Neu Perspectives

Chocolate? Palomino?

A Chocolate Palomino colored horse standing in a field.

The rare “black silver dapple” is a coat color of many names that deserves a closer look.

There’s an equine coat color floating around out there, and for a very long time, I did not know what it was. It’s rare in our Quarter Horse world, and I mostly identified it on Shetland-types, so I always referred to it as “pony-colored.” Well, I was soon corrected by both fellow Americans, who called it “chocolate palomino,” and Australians, who said it was “taffy.” Although each of those terms whetted my appetite and conjured up sweet images, it turns out they aren’t much more technically accurate than calling it “pony-colored.”

The color I’m talking about is a black pigmented (Ee or EE) horse that carries the silver gene (marked as Z). It’s called black silver dapple, to be specific. As I mentioned above, it’s not at all common in the American Quarter Horse Association, American Paint Horse Association or other stock-type horses, but it runs rampant in many pony breeds, gaited breeds, and other breeds such as Gypsy Vanners and Icelandics.

Technically speaking, a “black silver dapple” is a black horse with a genetic modifying gene that dilutes black hairs. It takes that black coat and dilutes it down to a dark chocolatey gray, often accompanied by dapples. The black mane and tail turn very flaxen, sometimes to the point of silver or white. If a horse carries Z (whether it’s Z/Z homozygous or Z/n heterozygous), the gene is expressed, but only if the horse also carries the black gene (EE or Ee.) So, sometimes a red-based horse coat (sorrel, chestnut, palomino, red roan, and more) may be a silver carrier without anyone knowing it (because they have no black hair to dilute). If you breed a red-based horse silently carrying the gene, the resulting foal could be extremely surprising should it pass the Z gene onto something with black hair. But if the horse is black, bay, blue roan, buckskin or any other multitude of colors carrying “E,” it will dilute the black into the silver gene.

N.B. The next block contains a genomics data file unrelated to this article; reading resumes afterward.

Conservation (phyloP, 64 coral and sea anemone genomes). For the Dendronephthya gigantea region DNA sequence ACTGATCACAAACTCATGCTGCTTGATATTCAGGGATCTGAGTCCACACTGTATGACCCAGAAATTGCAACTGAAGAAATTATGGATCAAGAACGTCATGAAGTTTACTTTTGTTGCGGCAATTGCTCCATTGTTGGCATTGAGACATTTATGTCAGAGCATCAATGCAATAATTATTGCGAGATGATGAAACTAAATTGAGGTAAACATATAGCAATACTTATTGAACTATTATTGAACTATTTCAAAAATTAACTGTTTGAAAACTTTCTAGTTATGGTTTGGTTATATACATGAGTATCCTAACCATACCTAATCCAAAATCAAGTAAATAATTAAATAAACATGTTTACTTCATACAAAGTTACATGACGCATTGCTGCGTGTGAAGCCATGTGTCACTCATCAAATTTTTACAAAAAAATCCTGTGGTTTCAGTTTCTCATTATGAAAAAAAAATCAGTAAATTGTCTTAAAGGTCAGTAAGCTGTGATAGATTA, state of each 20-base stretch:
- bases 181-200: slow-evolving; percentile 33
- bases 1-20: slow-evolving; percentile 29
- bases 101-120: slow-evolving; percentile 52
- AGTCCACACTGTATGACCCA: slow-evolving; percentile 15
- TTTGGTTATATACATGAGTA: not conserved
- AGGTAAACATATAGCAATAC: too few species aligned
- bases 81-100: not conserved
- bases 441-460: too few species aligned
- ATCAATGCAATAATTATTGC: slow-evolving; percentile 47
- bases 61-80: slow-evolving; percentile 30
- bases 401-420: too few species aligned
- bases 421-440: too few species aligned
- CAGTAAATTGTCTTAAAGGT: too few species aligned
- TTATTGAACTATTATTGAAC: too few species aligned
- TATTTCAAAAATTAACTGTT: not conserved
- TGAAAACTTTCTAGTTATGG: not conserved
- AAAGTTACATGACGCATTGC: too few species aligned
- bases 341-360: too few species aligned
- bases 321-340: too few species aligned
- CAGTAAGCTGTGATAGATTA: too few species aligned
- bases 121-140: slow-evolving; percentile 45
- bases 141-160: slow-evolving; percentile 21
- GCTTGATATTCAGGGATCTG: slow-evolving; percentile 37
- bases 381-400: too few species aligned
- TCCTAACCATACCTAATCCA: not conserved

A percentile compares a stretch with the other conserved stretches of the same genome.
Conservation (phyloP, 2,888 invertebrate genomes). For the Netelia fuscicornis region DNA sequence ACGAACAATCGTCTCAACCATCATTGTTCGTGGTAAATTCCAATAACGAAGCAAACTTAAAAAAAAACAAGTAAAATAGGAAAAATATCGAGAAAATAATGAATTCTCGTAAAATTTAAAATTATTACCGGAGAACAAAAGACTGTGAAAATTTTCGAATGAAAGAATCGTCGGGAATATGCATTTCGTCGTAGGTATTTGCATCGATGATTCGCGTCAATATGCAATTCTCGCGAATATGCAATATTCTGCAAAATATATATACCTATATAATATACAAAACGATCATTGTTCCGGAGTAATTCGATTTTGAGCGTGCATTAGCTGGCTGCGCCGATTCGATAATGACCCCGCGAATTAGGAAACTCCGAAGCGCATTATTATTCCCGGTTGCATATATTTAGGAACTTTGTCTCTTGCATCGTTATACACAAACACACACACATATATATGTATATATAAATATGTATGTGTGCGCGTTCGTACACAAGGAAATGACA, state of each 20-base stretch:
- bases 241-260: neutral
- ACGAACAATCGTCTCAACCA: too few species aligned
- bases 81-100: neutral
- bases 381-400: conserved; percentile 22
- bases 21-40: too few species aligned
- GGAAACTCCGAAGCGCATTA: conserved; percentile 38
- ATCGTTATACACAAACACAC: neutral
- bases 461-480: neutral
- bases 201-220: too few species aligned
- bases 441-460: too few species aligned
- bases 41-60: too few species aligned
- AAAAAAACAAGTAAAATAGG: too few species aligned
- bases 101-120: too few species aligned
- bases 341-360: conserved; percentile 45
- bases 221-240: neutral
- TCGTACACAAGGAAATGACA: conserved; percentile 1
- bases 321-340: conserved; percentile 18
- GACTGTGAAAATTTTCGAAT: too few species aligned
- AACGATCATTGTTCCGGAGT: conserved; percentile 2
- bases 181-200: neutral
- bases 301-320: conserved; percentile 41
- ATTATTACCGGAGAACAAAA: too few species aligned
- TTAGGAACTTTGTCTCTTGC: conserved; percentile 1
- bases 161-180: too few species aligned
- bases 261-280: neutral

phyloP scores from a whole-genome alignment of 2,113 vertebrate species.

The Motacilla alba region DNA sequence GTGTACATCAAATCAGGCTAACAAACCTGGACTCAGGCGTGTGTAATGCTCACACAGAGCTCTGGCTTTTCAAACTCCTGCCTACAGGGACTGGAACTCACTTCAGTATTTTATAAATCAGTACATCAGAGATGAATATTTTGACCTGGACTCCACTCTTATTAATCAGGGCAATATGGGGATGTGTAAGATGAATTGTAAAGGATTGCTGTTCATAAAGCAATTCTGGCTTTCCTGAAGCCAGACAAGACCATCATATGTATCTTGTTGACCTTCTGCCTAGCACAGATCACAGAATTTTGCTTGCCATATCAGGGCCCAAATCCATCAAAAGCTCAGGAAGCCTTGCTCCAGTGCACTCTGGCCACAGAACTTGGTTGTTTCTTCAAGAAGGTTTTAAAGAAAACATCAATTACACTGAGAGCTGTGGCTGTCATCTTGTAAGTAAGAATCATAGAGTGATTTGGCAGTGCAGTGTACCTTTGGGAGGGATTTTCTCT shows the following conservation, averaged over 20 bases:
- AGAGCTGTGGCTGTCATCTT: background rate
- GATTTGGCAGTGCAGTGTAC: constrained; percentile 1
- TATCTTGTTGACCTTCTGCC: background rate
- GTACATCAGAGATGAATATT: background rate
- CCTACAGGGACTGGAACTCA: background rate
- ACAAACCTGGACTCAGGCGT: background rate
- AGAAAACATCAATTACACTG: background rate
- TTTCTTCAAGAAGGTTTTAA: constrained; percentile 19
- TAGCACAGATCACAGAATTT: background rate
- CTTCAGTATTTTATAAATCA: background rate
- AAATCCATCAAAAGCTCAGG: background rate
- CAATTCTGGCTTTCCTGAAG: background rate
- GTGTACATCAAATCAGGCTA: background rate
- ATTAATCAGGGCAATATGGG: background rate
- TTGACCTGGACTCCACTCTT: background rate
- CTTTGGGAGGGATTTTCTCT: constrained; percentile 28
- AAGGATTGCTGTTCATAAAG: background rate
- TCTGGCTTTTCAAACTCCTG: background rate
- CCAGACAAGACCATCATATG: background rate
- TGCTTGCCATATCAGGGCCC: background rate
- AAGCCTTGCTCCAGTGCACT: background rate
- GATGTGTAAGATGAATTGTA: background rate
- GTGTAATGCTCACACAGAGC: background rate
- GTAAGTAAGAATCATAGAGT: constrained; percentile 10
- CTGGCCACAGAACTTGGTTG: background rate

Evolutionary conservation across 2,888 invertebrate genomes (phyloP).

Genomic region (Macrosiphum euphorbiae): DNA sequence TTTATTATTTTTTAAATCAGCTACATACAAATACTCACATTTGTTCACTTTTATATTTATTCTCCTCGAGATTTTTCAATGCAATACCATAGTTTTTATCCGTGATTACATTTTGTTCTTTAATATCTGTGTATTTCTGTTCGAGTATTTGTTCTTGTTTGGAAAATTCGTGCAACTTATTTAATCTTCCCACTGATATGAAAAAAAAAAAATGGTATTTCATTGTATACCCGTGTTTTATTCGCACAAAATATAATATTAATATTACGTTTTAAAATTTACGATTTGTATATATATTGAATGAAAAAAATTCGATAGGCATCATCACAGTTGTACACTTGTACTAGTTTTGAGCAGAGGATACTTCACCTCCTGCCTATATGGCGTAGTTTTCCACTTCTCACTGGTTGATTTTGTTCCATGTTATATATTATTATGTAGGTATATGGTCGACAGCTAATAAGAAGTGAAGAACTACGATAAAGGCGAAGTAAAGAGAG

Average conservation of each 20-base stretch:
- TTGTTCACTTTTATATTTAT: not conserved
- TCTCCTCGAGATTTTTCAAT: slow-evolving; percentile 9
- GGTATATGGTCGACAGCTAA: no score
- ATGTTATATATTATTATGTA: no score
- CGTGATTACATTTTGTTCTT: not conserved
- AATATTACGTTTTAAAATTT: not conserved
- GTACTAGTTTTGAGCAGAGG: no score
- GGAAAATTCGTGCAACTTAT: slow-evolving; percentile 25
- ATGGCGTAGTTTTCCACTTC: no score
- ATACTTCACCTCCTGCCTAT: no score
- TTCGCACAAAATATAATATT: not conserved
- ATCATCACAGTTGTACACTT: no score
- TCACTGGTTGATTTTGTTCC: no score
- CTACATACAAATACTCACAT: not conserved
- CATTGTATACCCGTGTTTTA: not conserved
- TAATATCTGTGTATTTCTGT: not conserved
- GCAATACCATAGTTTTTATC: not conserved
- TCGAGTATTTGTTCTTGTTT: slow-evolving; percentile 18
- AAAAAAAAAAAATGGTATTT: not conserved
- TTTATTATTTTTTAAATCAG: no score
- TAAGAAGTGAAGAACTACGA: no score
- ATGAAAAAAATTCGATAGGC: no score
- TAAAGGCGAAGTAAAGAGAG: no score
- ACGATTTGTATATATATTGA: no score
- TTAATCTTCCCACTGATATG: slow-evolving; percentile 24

Why is it not a palomino? Well, the answer is simple. A palomino is genetically a sorrel horse with the cream gene as a modifier. Yes, it dapples. Yes, it can be sooty. But it’s technically a golden hue with a flaxen mane and tail. The black (or bay!) silver dapple is genetically a black, bay or any other horse with the silver gene, which dilutes the black-based hairs and turns their manes and tails to flaxen. To some, it even looks like a gray horse. But, the color doesn’t morph lighter as the horse ages, and it is a completely different gene entirely than the gray gene.

In our Western world, it’s not something we are super familiar with. My daughter has a bay pony that carries silver, and when she tells most folks her pony is a silver bay, they sort of smile and nod like, “OK, kid.” But it really is a thing, and it’s truly a beautiful coat color, no matter the breed.

No, it may not be chocolate, and it may not technically be taffy, but in my opinion, a horse or pony expressing the silver gene is a treat all the same.

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